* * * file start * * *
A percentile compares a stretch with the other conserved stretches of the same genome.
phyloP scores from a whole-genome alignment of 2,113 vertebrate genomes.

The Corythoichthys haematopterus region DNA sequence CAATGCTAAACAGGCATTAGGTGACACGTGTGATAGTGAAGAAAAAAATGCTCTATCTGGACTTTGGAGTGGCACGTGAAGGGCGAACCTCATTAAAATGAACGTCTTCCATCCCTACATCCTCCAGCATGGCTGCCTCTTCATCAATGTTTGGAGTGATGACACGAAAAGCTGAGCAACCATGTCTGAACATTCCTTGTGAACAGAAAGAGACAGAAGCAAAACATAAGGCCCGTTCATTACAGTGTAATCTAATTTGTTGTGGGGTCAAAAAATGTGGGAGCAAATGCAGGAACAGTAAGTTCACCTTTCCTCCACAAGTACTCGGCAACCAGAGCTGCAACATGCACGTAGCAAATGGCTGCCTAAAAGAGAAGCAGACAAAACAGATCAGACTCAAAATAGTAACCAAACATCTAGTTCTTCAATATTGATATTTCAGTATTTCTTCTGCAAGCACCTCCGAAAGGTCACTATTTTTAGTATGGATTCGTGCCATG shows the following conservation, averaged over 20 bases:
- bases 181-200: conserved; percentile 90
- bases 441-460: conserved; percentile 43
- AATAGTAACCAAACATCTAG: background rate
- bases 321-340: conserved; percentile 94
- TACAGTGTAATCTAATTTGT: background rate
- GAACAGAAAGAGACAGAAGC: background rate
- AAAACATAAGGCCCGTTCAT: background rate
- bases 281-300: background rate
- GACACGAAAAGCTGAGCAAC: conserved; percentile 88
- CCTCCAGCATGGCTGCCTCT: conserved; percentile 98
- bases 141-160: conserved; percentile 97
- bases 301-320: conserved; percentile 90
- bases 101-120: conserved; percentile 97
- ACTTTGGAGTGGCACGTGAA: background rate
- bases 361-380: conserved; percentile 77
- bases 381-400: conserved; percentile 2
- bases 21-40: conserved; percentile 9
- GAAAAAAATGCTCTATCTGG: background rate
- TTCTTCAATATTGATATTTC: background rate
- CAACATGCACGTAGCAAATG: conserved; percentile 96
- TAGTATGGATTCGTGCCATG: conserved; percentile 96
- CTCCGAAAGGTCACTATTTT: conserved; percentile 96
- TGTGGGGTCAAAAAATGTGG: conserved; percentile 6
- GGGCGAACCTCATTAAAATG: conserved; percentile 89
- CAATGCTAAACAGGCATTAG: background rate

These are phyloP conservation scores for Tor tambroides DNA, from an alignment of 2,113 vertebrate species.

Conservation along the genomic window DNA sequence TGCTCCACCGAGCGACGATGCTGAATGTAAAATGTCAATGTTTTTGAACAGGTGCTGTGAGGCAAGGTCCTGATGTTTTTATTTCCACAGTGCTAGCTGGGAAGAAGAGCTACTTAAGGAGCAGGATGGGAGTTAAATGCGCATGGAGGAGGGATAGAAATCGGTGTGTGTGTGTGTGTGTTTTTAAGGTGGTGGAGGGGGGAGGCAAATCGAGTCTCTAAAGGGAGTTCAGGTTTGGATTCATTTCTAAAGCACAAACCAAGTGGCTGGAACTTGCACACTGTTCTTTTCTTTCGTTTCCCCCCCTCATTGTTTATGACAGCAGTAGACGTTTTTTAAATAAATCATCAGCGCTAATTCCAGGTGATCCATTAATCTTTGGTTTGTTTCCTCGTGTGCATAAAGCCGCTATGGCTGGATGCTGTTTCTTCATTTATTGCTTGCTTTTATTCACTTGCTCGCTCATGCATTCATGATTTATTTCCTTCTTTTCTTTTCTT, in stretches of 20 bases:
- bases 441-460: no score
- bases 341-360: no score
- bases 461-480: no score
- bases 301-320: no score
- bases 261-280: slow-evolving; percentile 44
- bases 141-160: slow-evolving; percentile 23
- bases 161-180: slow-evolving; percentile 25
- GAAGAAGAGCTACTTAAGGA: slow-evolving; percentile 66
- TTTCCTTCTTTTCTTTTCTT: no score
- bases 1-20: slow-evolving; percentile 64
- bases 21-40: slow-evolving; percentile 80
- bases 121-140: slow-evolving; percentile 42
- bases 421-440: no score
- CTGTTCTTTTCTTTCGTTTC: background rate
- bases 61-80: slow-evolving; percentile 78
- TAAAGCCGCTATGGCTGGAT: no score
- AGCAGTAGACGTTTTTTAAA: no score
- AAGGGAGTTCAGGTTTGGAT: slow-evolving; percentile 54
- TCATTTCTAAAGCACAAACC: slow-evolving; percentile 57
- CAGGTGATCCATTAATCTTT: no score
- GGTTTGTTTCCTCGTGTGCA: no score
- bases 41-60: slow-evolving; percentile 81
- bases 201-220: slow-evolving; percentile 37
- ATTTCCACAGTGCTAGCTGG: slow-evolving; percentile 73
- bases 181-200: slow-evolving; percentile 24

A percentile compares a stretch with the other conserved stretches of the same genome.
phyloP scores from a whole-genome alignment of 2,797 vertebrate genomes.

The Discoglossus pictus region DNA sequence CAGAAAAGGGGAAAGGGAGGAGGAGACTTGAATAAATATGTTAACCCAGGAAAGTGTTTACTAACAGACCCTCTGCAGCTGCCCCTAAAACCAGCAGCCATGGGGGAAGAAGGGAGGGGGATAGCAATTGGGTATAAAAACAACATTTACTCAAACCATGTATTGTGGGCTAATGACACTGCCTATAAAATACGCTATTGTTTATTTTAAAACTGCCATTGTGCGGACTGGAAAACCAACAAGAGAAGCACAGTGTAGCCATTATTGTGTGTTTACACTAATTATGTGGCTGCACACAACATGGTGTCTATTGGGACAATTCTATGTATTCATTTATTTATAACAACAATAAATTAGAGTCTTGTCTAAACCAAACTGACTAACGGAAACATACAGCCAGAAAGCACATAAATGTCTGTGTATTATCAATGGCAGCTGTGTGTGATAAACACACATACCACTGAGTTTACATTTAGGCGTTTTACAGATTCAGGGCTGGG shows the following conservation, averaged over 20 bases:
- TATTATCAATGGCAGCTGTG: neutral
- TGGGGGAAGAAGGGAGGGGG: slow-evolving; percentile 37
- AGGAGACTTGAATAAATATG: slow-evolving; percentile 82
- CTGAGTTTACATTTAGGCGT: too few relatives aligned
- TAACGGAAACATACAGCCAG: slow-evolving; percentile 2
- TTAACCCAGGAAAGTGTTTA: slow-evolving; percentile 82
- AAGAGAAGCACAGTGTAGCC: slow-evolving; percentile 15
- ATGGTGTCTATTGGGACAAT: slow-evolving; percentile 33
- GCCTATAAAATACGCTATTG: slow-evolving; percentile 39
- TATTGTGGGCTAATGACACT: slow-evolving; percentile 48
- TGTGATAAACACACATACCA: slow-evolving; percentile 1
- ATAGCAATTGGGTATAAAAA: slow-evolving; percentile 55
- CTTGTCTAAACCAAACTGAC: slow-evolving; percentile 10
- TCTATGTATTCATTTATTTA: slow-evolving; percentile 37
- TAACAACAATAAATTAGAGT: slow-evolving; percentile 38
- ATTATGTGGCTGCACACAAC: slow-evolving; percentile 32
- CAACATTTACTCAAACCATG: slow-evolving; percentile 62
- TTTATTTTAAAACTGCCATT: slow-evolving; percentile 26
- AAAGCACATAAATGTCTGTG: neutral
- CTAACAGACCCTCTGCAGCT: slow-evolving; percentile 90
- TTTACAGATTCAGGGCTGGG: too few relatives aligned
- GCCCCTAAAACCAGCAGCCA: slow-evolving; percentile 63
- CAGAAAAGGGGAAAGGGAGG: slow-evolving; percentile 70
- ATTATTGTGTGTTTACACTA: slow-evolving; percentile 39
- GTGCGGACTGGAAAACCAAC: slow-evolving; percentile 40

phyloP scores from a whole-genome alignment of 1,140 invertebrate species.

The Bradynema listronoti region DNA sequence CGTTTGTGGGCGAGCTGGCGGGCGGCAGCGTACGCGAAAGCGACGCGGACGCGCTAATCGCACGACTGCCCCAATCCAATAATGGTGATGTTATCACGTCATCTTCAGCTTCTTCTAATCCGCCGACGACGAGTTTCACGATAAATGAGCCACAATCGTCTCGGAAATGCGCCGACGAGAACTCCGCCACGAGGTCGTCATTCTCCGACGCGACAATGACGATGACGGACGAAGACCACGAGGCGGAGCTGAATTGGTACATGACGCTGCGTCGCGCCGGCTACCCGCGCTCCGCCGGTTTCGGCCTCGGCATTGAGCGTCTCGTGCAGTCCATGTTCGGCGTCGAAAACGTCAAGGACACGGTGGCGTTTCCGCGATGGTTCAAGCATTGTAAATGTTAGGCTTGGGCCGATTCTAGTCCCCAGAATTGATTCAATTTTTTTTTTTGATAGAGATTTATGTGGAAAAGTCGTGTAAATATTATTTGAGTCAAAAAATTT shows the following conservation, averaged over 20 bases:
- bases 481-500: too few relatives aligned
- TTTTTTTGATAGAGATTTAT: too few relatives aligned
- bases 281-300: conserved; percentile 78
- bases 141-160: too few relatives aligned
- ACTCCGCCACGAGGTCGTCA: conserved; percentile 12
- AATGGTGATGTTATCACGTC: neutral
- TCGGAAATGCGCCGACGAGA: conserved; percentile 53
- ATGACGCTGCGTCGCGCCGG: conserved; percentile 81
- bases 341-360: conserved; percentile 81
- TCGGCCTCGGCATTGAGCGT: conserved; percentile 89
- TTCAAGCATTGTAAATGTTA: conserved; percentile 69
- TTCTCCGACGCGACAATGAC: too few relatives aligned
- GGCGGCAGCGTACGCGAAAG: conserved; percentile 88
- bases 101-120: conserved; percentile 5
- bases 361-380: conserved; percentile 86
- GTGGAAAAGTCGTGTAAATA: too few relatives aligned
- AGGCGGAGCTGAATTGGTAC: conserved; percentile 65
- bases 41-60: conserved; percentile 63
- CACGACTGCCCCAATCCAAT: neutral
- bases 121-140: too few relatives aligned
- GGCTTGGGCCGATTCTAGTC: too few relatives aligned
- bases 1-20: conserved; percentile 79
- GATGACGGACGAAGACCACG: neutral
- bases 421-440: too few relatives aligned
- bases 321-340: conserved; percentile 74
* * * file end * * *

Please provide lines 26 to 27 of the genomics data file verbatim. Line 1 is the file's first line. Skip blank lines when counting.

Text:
- TGTGGGGTCAAAAAATGTGG: conserved; percentile 6
- GGGCGAACCTCATTAAAATG: conserved; percentile 89